As the situation evolves and additional needs arise, the Response Fund’s priorities and scope may shift or expand to best serve the region throughout the crisis and recovery.

How will these funds be distributed to organizations?

GGUW and BACF are actively working with community leaders, local government, public health, and emergency management officials to monitor and respond to the immediate and evolving needs of the region resulting from the COVID-19 pandemic. Throughout the changing nature of this unprecedented situation, we are convening regional social service providers in order to identify shifts in community needs and address any gaps in crucial services. A Donation Steering Group made up of government leadership, members of the philanthropy and nonprofit community and board members of GGUW and BACF are meeting weekly, reviewing funding questionnaires and determining the release of the funds to qualifying organizations.

I want to request funding for my organization. What is the process?

Please visit the Response Fund page and submit a short questionnaire about the funding you would like to receive for your organization. Once received, the Donations Steering Group will review your submission. You will receive a response within 10 business days about the status of your request.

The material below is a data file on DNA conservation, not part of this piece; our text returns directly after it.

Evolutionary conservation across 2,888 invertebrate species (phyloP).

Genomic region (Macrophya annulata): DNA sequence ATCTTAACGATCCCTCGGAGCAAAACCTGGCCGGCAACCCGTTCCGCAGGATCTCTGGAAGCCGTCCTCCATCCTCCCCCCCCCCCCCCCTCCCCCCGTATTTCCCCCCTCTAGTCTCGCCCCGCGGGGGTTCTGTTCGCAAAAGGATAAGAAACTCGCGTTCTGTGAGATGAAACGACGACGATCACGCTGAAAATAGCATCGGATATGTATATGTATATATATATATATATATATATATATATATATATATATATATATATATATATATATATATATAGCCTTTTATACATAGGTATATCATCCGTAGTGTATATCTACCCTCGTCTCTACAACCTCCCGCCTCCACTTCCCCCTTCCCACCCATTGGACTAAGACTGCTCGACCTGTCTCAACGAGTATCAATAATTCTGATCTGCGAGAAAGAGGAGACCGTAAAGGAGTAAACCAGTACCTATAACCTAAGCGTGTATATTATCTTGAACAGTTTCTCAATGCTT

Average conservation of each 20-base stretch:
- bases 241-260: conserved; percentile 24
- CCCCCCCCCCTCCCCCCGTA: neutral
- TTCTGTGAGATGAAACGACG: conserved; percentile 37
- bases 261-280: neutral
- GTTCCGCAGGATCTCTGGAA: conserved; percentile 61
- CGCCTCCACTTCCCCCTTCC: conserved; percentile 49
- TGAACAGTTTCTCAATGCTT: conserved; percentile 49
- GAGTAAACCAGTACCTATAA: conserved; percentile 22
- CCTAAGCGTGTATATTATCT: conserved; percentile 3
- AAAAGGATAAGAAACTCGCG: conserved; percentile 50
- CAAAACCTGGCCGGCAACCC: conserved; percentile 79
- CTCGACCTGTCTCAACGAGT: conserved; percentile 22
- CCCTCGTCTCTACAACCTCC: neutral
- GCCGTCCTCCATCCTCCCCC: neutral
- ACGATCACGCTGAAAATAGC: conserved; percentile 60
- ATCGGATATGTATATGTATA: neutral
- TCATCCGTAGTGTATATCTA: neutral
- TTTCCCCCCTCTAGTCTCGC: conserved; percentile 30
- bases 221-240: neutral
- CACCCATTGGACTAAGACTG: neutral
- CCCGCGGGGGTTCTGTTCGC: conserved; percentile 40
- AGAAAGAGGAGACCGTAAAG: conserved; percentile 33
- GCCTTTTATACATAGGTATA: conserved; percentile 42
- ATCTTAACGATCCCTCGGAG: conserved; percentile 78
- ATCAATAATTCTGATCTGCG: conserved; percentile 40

If you have questions, please review the FAQs or reach out to Tia Goebel,

The CDC’s interim guidance may help prevent workplace exposures to COVID-19, in non-healthcare settings. (CDC has provided separate guidance for healthcare settings) This guidance also provides planning considerations for community spread of COVID-19. CDC will update this interim guidance as additional information becomes available.

The HIPAA Privacy Rule controls how a health plan or a covered health care provider shares protected health information with an employer. The HIPAA Privacy Rule does not protect employment records, even if the information in those records is health-related. In most cases, the Privacy Rule does not apply to the actions of an employer. Employers can ask for a doctor’s note or other health information if they need the information for sick leave, workers’ compensation, wellness programs, or health insurance. However, if employers asks a health care provider directly for information about an employee, the provider cannot give the employer the information without the employee’s authorization unless other laws require them to do so. Generally, the HIPAA Privacy Rule applies to the disclosures made by health care providers, not the questions employers may ask.